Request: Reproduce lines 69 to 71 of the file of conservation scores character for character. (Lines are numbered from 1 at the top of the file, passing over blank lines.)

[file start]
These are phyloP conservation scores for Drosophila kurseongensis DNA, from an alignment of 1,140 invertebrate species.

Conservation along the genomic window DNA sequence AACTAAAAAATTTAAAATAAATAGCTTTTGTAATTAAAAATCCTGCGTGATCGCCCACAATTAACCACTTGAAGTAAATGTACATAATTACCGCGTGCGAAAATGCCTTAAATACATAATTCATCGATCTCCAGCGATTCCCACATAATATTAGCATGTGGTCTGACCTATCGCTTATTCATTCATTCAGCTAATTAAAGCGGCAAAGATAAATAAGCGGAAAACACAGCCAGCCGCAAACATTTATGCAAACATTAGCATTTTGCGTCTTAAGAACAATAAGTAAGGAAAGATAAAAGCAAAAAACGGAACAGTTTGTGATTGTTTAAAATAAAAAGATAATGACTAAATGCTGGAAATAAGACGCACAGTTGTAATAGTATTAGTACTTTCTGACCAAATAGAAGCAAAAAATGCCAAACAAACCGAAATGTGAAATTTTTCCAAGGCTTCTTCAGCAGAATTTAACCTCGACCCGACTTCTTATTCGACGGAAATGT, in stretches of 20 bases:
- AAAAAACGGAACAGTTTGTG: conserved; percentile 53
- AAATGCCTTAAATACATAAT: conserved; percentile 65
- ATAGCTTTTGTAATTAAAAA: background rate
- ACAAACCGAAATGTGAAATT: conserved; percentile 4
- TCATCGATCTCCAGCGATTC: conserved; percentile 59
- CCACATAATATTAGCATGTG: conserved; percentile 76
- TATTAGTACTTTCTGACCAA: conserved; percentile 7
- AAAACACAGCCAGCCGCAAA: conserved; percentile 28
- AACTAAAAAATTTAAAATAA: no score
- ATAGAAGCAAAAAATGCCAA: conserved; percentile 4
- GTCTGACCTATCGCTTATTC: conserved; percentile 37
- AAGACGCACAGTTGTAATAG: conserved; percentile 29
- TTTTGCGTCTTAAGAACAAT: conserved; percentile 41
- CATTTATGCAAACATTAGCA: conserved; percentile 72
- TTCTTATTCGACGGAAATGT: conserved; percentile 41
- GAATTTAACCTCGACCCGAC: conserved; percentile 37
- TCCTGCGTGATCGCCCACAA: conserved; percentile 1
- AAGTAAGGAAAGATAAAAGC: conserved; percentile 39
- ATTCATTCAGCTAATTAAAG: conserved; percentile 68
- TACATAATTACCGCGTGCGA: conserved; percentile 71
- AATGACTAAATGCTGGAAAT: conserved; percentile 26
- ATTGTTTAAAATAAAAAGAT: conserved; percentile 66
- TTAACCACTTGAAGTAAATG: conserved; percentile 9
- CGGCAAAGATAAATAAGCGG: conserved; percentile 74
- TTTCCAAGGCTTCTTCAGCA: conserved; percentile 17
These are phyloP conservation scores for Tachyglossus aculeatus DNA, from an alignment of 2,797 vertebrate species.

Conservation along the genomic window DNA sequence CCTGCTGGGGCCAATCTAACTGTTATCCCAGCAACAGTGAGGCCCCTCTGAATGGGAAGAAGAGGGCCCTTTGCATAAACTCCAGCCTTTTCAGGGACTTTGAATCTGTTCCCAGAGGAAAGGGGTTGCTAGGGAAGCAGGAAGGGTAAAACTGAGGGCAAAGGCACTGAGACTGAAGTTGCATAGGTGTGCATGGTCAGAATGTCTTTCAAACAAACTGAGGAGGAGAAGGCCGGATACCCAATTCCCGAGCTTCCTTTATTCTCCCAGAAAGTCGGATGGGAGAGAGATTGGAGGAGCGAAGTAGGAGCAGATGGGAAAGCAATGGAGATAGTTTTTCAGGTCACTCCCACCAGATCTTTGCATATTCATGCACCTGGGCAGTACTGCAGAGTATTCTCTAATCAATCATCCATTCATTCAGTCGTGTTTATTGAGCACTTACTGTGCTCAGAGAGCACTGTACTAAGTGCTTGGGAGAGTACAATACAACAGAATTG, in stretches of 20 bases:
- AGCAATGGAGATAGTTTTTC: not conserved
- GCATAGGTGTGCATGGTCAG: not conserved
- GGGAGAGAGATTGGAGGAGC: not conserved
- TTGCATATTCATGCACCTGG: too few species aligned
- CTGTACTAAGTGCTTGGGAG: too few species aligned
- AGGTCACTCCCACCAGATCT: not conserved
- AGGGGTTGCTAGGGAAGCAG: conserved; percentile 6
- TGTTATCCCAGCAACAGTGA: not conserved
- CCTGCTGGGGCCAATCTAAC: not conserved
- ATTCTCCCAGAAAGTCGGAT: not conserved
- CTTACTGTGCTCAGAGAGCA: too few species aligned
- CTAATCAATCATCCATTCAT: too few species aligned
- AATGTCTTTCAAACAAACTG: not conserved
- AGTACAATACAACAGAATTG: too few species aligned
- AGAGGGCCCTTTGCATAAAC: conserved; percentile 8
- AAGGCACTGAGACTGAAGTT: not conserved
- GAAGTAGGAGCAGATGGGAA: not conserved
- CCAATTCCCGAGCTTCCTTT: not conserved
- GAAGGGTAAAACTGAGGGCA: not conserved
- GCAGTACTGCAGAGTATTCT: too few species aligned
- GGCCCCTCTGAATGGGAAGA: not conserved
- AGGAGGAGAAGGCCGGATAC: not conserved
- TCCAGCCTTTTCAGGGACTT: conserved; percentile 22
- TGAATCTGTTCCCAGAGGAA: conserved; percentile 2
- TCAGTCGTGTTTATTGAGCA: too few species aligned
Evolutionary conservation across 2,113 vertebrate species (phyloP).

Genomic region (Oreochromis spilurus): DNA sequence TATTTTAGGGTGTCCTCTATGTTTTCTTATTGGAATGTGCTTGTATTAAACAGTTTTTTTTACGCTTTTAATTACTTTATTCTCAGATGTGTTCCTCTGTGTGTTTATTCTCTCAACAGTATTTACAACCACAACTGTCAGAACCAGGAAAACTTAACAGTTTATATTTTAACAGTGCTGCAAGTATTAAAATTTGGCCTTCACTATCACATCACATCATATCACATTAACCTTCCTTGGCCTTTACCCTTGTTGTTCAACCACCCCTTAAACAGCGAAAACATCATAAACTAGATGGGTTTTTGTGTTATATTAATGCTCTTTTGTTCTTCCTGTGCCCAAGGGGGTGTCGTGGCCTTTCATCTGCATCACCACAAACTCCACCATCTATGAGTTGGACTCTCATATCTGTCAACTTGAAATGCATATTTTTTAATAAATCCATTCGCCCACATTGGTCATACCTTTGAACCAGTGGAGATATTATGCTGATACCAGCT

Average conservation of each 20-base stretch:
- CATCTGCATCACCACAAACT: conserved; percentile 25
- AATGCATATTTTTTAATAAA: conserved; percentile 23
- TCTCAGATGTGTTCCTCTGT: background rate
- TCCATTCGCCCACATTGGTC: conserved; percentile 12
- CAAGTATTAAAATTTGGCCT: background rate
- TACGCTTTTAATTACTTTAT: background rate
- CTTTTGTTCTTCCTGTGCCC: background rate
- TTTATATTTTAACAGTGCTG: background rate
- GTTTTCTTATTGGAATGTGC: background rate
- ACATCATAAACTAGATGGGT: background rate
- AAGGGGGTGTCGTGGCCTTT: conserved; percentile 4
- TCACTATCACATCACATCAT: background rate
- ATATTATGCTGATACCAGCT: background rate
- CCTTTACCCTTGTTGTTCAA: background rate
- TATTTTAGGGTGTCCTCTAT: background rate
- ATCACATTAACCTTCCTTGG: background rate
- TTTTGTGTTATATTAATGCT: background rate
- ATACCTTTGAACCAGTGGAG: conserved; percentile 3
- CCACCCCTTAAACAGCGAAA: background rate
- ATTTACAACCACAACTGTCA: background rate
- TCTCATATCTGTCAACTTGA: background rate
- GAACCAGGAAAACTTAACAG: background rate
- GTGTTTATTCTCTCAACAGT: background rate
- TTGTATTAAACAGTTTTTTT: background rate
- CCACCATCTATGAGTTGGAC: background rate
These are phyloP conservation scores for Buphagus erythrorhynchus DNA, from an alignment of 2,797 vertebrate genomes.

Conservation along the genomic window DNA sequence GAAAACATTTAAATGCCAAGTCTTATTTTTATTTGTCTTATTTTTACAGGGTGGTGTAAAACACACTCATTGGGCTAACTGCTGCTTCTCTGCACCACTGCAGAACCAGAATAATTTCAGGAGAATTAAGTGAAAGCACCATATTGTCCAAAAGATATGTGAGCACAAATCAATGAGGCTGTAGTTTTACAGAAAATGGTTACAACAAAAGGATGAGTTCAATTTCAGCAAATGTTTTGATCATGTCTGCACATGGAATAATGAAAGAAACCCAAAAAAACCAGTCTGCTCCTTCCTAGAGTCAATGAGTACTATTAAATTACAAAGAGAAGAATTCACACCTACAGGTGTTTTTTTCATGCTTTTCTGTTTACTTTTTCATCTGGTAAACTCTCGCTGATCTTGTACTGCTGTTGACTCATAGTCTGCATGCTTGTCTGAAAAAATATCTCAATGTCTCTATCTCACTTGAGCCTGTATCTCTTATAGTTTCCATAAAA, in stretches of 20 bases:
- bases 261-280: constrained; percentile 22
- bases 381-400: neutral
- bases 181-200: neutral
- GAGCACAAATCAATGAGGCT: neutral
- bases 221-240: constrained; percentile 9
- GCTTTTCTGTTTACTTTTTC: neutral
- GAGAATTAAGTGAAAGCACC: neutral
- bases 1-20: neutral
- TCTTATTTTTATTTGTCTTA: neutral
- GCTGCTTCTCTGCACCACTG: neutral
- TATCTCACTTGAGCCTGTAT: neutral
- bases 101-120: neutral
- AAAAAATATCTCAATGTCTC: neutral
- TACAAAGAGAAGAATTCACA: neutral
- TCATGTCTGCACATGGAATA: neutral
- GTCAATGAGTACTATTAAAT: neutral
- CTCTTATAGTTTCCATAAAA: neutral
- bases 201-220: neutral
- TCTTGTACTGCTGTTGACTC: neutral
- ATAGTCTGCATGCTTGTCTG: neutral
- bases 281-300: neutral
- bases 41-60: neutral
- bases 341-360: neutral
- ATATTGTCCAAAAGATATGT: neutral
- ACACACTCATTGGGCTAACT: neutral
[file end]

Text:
- TCACTATCACATCACATCAT: background rate
- ATATTATGCTGATACCAGCT: background rate
- CCTTTACCCTTGTTGTTCAA: background rate